PUBLISHED : Friday, 16 November, 2012, 12:00am
UPDATED : Friday, 16 November, 2012, 2:20am

Lawmakers' opposition to gay rights law shames Hong Kong

Albert Cheng says pro-government lawmakers' opposition to debate on gay rights law is an example of how conservative forces dominate Legco


Ir. Albert Cheng is the founder of Digital Broadcasting Corporation Hong Kong Limited, a current affairs commentator and columnist. He was formerly a direct elected Hong Kong SAR Legislative Councillor. Mr Cheng was voted by Time Magazine in 1997 as one of "the 25 most influential people in new Hong Kong" and selected by Business Week in 1998 as one of "the 50 stars of Asia".  

It was a shameful day for the Legislative Council when the pro-establishment camp voted down a motion calling for public consultation on legislation to outlaw discrimination based on sexual orientation.

The action of these legislators was a shocking display of bigotry and disregard for the public interest. The pro-establishment camp has effectively taken Legco hostage, disrupting some of its main functions that include enacting, amending and repealing laws, as well as monitoring the administration.

The proposal was put forward by the Labour Party's Cyd Ho Sau-lan. It would only have been the first of many steps to explore the issue; we are still years away from talking about enacting the relevant legislation.

And, even if the motion for legislation to outlaw such discrimination was passed, it was non-binding anyway.

The entire exercise was merely symbolic, to allow members to express opinions on the issue and gauge public views.

In fact, homosexual acts between consenting adults in private were decriminalised in the early 1990s. Yet there are still some conservative forces in Hong Kong that oppose homosexuality and discriminate against homosexuals and their lifestyle choices.

This not only threatens the fabric of a civilised society, it also disrupts peace and harmony, and affects the long-term development of a city as culturally diverse as Hong Kong. It could damage our reputation as an international metropolis.

The public seems quite open and tolerant on this issue, so it's all the more shocking to see some ultra-conservative legislators going against the general sentiment.

According to a University of Hong Kong survey that was commissioned by Ho, nearly 76 per cent of respondents agreed there was a certain degree of discrimination against homosexuality in society. More than 60 per cent said there should be legislation in place to protect the rights of homosexuals.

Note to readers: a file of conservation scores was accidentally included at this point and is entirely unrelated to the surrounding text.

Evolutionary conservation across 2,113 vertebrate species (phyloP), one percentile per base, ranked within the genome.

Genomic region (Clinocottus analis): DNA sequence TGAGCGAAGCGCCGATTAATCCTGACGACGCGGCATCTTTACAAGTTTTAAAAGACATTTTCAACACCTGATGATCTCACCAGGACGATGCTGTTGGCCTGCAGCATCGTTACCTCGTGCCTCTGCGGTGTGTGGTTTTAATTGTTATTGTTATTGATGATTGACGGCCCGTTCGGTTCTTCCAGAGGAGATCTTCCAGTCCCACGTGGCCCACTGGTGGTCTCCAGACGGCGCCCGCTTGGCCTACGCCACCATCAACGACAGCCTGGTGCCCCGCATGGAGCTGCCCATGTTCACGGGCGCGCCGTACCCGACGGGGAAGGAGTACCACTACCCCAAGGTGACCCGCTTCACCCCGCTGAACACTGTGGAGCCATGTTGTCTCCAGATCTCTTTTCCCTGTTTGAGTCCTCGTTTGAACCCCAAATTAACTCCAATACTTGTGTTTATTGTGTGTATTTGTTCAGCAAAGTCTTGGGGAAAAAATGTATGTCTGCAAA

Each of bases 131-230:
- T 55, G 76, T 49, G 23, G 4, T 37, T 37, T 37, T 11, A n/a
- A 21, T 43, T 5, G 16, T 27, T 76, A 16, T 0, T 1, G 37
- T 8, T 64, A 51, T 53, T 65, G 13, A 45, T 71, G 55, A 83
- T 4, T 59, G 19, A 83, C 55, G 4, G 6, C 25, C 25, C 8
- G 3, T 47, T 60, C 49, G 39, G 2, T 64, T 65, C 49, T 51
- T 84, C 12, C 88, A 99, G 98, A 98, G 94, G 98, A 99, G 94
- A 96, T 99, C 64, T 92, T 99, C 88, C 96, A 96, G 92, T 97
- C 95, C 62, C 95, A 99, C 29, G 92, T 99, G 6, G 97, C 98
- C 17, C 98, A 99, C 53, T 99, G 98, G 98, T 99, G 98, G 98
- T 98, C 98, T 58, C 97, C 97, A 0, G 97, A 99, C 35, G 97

The respondents hoped the government would launch a consultation to gauge public views and provide information that dispelled misconceptions and fears.

Ho's proposed motion was fully in line with the make-up of a modern society; we all should respect individual rights and freedoms and embrace the core values that have made Hong Kong what it is today.

Members of the pro-establishment camp in Legco, led by the Democratic Alliance for the Betterment and Progress of Hong Kong, have revealed their true colours, exposing the ugly underbelly of an outmoded conservative force that continues to grip the council.

The repugnant comments of some lawmakers were not only hostile, discriminatory and insulting, they also showed complete disrespect for people's rights.

We should not tolerate such mindsets and behaviour; instead we should be embracing equal opportunities for all.

In fact, without the special immunity from prosecution and privileges afforded to speakers in Legco, some lawmakers could easily have faced legal action by gay and lesbian groups, while the Equal Opportunities Commission could have been investigating as well.

The Equal Opportunities Commission chairperson, Lam Woon-kwong, plays a gatekeeper role in fighting all forms of discrimination and is supposed to be a staunch supporter of equal rights for all. Yet, we have heard little from him on this issue.

He should be fulfilling his duty to address the matter in an open, transparent and just manner.

The monopolising of Legco will continue to hinder our democratic development.

The current set-up favours the pro-establishment camp. That's not something we can change overnight, but at the next opportunity, the people of Hong Kong should band together and vote the pro-government lawmakers out of the council to ensure that the voice of the majority can be heard again.

In this way, we can truly democratise the legislature.

If we look at the recent US presidential election as a guide, Barack Obama's victory, giving him a second four-year term, showed that his policies are generally accepted by the people, especially minorities and the underprivileged.

Clearly his election rival, Mitt Romney, who seemed to serve the interests of white Americans and the rich and powerful, was not the choice of the majority of Americans.

Romney might have presented some sound economic policies during the election campaign, but his conservative views on a range of issues concerning the poor and minorities didn't go down well with voters.

The beauty of democracy is that it is based on respect for human rights, a safeguarding of public opinions and upholding the principles and values of individual rights and freedoms. We ought to remember this.

Albert Cheng King-hon is a political commentator.


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